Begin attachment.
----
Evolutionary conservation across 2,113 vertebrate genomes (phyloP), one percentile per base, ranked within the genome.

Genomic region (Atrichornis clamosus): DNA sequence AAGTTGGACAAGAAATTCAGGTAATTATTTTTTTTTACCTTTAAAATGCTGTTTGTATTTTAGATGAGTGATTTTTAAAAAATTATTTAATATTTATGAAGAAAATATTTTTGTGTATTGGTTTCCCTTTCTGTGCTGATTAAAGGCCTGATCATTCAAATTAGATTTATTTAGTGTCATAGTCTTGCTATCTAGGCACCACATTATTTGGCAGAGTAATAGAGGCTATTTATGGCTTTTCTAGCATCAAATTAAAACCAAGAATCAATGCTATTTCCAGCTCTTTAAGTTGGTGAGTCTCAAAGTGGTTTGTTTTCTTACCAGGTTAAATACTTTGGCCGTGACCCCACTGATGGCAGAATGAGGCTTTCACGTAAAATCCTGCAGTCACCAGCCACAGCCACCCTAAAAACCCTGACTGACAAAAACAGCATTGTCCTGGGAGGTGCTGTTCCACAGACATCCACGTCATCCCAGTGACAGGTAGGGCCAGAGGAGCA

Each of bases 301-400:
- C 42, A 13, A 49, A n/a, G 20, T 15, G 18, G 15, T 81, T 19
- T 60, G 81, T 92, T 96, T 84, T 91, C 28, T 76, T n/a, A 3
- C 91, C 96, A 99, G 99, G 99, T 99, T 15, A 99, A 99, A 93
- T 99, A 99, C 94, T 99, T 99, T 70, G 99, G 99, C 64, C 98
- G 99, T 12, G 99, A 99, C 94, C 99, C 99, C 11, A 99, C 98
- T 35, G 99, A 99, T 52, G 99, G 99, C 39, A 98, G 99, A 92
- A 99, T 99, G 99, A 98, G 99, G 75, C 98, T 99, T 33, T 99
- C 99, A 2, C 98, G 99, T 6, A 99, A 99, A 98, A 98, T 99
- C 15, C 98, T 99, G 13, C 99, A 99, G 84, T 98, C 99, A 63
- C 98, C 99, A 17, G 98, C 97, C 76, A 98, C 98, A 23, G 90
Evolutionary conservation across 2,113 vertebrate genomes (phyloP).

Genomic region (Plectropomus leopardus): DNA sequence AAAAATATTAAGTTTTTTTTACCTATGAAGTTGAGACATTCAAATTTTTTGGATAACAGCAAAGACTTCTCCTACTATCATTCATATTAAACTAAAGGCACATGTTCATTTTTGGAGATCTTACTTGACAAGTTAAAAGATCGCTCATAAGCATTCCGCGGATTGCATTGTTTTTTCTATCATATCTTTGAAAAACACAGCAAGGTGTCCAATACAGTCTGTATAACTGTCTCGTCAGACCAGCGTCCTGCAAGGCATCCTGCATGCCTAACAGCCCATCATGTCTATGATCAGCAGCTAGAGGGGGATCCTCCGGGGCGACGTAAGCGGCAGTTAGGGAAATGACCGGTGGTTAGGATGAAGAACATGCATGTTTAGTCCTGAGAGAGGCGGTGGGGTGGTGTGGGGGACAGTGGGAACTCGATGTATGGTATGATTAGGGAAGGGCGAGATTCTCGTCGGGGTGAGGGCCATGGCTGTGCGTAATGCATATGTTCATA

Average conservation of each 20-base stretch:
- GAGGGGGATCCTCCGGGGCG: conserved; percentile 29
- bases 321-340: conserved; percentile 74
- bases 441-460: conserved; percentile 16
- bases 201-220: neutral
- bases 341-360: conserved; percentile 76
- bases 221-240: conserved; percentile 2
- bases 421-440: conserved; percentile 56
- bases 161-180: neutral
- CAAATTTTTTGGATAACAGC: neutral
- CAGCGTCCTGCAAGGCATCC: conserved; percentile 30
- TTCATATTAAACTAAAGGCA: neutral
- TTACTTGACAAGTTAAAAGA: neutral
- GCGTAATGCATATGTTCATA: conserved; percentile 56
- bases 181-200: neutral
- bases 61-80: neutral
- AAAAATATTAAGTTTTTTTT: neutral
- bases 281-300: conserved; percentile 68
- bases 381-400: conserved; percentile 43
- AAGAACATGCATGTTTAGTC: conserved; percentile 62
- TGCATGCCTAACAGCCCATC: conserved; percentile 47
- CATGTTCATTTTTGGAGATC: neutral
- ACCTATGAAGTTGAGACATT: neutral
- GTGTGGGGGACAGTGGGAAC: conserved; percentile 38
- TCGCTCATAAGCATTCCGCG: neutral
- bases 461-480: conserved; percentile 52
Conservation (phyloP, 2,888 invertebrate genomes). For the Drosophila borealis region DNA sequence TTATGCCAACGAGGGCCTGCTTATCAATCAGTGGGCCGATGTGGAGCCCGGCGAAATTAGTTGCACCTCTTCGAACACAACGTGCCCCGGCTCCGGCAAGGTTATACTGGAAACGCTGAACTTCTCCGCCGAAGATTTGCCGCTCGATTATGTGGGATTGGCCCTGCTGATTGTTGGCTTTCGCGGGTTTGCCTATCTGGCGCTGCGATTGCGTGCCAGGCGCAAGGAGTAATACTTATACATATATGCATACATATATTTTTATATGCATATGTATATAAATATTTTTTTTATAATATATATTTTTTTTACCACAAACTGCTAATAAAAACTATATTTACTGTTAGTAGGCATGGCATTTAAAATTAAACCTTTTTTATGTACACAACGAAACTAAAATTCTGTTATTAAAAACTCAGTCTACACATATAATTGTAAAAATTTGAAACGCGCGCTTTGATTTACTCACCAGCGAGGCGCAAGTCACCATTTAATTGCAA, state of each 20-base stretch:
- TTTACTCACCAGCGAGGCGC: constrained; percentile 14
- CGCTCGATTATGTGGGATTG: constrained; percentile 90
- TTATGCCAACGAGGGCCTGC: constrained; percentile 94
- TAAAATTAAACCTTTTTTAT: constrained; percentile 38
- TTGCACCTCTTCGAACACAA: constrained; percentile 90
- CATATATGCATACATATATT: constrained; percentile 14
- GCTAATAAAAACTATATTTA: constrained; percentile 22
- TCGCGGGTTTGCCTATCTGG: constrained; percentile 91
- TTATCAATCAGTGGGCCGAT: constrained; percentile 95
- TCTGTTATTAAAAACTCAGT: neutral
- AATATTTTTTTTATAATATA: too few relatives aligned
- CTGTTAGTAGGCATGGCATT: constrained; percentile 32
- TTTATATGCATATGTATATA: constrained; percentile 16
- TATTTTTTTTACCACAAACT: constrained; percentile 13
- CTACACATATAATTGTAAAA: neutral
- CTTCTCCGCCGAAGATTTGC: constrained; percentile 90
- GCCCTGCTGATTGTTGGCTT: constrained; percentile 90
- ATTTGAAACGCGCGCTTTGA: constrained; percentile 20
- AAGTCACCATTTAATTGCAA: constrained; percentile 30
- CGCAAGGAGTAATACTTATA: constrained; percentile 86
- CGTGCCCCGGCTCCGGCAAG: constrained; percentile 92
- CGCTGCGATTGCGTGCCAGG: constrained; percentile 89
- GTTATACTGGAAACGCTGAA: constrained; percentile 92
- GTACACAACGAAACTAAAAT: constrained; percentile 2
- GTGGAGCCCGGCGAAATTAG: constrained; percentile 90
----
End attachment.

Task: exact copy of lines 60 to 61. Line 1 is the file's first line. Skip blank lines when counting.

- ATTTGAAACGCGCGCTTTGA: constrained; percentile 20
- AAGTCACCATTTAATTGCAA: constrained; percentile 30